Creating safer neighbourhoods in Strpce/Shtërpcë
25 July 2012
Over the past year Kosovo has been facing some of its biggest challenges since the war ended in 1999. Public support for the government has declined, EU-facilitated talks between Kosovo and Serbia have been faced with new challenges, and there have been violent clashes in the north, leading to the death of a Kosovo police officer, the destruction of a customs point in Jarinjë/Jarinje and widespread disruption by road barricades.
Against this backdrop of increasing tensions Saferworld is working to build durable links at a local level between communities, local government and the police. Since 2005 we have developed partnerships in ten communities across Kosovo. These successful sites, as well as our long term research project and engagement with the government of Kosovo, enabled us to play a key role in informing the development of a National Law on Weapons in 2009 and a National Strategy and Action Plan for Community Safety during 2011.
Our newest site is Štrpce/Shtërpcë, a predominantly Kosovo Serb municipality in the south-east with a population of 13,630. In early 2012, Saferworld, in partnership with local NGO Future without Fear, held community consultation meetings to identify security problems in the municipality. The community identified shootings in the city, alcoholism and gambling among young people as their most pressing safety concerns.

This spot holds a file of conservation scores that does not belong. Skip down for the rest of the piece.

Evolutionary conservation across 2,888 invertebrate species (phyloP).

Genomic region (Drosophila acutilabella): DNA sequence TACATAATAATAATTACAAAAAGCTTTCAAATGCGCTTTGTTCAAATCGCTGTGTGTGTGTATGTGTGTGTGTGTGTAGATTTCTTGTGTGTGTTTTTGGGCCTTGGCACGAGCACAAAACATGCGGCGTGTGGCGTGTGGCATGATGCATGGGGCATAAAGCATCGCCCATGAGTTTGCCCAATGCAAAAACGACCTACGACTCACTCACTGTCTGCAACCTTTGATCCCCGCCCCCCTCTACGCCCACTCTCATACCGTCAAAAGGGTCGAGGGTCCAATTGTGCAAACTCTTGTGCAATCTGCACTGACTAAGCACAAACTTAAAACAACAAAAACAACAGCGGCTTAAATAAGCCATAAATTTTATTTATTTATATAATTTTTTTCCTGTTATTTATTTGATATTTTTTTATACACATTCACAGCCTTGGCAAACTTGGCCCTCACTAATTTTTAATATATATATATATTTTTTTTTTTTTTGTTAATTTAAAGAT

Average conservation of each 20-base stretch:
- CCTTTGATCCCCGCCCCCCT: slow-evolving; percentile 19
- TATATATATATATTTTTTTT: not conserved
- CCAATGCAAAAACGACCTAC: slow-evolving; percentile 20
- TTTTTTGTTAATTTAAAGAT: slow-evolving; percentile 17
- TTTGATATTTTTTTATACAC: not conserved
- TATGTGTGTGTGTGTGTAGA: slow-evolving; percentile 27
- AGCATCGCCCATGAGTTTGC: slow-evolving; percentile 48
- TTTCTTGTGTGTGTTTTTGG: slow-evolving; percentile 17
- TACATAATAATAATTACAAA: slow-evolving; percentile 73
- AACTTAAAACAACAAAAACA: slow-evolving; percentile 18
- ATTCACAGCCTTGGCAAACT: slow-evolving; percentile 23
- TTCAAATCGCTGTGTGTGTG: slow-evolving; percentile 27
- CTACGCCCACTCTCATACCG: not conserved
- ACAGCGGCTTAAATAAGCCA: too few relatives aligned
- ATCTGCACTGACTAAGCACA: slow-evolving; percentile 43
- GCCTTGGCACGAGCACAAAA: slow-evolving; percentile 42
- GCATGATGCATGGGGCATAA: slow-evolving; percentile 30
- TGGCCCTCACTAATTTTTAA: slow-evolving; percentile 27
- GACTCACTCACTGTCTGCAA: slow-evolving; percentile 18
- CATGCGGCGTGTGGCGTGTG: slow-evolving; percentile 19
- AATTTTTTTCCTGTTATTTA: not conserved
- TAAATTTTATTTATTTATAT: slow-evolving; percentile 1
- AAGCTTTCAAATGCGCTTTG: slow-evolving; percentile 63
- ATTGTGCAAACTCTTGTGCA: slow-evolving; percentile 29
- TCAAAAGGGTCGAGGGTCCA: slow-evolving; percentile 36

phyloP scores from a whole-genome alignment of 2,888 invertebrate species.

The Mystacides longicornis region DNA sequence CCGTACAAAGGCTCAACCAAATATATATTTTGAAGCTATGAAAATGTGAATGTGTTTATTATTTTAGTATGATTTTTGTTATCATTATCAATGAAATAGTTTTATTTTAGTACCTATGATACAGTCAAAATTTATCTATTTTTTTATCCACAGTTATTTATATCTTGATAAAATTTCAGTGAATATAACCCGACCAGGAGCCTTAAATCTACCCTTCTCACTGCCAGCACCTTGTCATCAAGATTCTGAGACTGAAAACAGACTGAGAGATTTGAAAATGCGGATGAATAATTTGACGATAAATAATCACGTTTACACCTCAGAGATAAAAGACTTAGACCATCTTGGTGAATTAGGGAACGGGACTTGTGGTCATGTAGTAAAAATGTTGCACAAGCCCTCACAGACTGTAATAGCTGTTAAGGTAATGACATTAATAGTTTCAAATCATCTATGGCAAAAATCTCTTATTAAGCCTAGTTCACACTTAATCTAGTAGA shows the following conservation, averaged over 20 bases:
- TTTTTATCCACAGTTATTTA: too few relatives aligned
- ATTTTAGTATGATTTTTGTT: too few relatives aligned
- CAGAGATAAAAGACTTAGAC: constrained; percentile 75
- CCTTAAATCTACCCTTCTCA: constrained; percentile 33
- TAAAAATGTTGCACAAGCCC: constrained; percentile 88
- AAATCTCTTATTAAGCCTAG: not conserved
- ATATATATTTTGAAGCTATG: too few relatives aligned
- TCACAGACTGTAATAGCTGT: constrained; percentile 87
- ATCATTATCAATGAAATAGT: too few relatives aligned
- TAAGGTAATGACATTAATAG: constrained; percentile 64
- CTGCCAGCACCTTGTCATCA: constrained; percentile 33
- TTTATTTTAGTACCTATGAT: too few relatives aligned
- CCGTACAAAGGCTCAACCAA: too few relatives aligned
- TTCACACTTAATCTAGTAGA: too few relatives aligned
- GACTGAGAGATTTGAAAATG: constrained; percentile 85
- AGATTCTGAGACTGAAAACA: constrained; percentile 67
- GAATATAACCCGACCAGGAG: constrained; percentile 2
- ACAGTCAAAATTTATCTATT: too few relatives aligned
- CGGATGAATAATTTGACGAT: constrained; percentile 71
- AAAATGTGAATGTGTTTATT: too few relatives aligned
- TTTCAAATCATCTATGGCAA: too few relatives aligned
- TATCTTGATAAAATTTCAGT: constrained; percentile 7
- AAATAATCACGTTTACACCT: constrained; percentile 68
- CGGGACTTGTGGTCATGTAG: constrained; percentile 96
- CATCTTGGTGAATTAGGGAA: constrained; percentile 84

In response to this, Saferworld supported Future without Fear to design and carry out a two-day information campaign in the city of Štrpce/Shtërpcë and 16 surrounding villages during March. With the message ‘Ensure a safe neighbourhood for yourself and others’, the campaign aimed to raise awareness about the dangers of using illicit weapons, as well as the harmful impact of alcohol abuse and gambling. The campaign targeted young people and their parents through a number of activities including public debates, meetings with owners of cafes and casino bars, lectures in schools, a media campaign on local radio, leaflets and posters, a concert and an outdoor exhibition.
Igor Saviḉ, Executive Director of Future without Fear was pleased with the outcome. “As a result of the campaign, there is now greater public support for tighter regulation of bars. The police have agreed to place stricter controls on cafes and casino bars frequented by young people.”
Over 400 people were directly involved in the campaign as participants and it reached almost the entire population of the municipality through media advertisements and radio debates. Casino bars have also put up notification signs that under 18 years olds are not allowed to enter and the local assembly has approved a regulation for increasing the licence fees for opening a casino bar. The biggest achievement of the campaign however was its success in bringing together the police, local government and the community to take positive action to improve the security of their municipality.